Report: Google making a gaming console

Google is entering the game console business to avert Apple from gaining a major foothold with its anticipated new home entertainment products, press reports say.

The original Nexus Q

Google is entering the game console business to avert Apple from gaining a major foothold with its anticipated new home entertainment products, press reports say.

Apple could be facing a zero sum strategy from rival Google, which is preparing to launch an Android OS-based video console and smart watch to match Apple's rumored projects , The Wall Street Journal reported today. There is a years long rumor that Apple is making a television, spurred on by an admission by Steve Jobs in his official biography. The watch rumor is more recent, but I'm now led to believe that it does indeed exist from off-the-record conversations with industry sources (read: I know more but can't tell - yet).

Apple has a proven track record of introducing (or reinventing) product categories, and then rocketing ahead from early adopters into being the dominant vendor among early and late majorities. That has changed in recent years as Android has matured, so Google has doubtlessly learned that it can't let Apple lead the market from the get-go.

The Journal said that Google is reviving its the Nexus Q streaming media player, repurposing it as a video gaming console. Think of it as an Apple TV with third party apps and games. It would give Google an answer to an updated Apple TV, Apple set top box (that cable providers would presumably use), or Apple all-in-one TV.

It's most likely that Apple will first open Apple TV to developers, making it a more viable member of the iOS product family. Apple currently only permits pre-loaded apps that interface with iTunes and a handful of select content providers.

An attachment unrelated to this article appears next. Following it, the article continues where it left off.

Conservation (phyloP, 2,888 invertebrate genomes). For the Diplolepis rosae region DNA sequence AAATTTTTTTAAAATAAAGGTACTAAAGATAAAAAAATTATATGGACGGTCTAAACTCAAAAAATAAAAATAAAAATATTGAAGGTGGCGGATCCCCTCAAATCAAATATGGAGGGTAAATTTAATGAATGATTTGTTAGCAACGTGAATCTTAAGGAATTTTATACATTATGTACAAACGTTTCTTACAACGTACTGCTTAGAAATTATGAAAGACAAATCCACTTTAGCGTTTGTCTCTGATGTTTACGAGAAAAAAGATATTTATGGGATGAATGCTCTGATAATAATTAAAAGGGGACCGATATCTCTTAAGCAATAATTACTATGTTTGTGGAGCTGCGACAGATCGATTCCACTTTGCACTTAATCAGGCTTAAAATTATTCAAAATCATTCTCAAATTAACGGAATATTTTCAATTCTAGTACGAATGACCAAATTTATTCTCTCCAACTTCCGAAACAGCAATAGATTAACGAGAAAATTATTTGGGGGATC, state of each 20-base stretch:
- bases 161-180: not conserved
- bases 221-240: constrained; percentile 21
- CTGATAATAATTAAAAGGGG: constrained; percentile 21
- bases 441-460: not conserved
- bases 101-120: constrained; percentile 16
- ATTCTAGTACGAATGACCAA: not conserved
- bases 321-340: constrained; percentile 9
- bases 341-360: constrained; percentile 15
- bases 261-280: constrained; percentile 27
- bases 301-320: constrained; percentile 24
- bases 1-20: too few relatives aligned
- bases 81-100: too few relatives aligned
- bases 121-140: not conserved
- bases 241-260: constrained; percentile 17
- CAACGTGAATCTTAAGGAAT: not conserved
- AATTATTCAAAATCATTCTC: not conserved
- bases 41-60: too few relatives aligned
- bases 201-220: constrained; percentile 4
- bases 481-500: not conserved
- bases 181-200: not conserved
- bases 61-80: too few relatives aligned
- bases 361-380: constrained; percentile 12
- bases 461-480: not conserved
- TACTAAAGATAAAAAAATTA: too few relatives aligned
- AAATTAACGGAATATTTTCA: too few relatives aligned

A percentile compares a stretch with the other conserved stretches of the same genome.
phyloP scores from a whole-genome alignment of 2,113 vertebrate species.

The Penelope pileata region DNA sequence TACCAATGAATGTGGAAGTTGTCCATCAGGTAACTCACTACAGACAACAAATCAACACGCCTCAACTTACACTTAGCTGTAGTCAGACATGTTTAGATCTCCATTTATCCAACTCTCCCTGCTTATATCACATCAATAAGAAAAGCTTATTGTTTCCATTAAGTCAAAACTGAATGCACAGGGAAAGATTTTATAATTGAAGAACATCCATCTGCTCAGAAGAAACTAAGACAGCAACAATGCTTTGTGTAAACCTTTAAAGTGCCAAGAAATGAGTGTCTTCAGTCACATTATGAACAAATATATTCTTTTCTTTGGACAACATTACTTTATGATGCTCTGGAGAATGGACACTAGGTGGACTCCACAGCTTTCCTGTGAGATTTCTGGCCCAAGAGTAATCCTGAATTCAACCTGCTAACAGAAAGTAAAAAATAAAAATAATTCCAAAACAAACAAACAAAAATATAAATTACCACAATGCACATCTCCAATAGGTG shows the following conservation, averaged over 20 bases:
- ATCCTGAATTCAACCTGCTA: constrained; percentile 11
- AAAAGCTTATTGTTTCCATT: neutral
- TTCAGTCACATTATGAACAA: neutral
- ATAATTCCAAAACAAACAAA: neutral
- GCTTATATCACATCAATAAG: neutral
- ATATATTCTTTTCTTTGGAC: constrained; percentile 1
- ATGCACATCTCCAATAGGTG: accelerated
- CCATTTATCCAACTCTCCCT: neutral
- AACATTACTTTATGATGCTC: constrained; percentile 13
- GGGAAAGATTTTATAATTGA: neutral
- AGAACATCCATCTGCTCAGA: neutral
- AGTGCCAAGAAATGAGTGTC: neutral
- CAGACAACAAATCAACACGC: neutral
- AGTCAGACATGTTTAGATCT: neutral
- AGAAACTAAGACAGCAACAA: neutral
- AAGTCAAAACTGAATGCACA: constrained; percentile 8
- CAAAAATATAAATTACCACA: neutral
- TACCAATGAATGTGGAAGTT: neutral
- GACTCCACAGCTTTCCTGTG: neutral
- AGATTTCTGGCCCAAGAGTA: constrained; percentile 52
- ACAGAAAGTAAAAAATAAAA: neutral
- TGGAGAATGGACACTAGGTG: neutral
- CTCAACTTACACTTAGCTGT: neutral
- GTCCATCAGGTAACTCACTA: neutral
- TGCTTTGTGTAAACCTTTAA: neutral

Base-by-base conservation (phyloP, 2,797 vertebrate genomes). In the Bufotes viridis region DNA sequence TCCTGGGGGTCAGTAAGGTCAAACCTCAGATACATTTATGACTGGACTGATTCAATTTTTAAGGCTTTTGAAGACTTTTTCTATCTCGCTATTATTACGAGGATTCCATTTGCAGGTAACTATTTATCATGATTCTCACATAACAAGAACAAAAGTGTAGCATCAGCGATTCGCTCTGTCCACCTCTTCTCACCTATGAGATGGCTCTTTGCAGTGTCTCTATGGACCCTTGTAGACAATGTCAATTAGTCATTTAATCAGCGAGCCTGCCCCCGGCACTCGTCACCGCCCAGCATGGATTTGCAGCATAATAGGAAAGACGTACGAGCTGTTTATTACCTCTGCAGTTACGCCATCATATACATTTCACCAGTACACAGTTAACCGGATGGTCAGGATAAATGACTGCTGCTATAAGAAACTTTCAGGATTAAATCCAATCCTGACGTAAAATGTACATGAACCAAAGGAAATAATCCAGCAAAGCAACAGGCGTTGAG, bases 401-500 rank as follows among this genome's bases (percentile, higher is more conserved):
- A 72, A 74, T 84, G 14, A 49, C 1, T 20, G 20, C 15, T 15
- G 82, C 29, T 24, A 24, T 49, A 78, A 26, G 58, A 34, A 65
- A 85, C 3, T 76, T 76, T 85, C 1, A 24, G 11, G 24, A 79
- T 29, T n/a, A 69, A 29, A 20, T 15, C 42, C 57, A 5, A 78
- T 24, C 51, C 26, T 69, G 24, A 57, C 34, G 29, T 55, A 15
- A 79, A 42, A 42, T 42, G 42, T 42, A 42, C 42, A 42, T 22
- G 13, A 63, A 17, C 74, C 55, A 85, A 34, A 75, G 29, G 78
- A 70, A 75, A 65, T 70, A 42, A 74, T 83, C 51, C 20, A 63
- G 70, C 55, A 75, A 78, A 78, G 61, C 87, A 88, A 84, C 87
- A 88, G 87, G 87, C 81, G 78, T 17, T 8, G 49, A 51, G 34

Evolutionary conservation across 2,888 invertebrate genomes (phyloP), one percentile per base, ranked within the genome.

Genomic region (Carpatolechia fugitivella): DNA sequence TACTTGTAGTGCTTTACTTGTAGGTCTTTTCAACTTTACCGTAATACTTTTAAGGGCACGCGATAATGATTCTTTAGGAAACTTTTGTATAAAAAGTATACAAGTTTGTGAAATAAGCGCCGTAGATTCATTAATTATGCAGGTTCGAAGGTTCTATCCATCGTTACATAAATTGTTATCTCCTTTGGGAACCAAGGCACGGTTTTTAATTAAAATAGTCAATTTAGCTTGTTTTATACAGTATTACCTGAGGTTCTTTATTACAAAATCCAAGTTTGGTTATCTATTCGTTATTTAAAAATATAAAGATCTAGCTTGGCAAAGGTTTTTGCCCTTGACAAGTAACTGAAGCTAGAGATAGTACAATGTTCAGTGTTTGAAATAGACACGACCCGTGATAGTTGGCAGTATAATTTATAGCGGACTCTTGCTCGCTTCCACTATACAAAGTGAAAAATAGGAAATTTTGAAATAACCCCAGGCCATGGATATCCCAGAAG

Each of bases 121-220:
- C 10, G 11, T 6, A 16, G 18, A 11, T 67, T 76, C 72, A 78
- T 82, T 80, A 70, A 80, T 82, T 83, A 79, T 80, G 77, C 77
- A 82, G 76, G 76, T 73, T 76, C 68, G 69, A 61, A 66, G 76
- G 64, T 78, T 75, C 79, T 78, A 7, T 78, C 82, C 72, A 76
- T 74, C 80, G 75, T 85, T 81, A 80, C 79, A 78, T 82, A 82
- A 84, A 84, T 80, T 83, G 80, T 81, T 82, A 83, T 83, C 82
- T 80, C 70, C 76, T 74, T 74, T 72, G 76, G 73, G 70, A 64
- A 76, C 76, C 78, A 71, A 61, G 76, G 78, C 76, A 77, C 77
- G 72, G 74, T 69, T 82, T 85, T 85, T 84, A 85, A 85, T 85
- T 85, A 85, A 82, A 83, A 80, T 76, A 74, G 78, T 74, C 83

Reading the tea leaves, it's clear that something is coming. Apple needs to respond to Microsoft and Sony, which are introducing more integrated user experiences (digital and social media) with their upcoming consoles. So does Google for that matter. Apple and Google have big data centers, so their advantage over traditional console makers could be lower cost hardware that interfaces with powerful servers over the Web.

Would you buy a US$499 Xbox if you were a more casual gamer or could get the same user experience through the cloud? Home hardware might soon become a moot point as broadband Internet gets faster.

I'm leaping ahead, but what we do know so far is that Apple has partnered with Logitech and MOGA to make game controllers and has modified iOS 7 to support game controllers. It's safe to say there's more gaming on the roadmap if developers have been given the information that they need to build the apps.

Google knows that too.

(image credit: CNET)

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This post was originally published on Smartplanet.com

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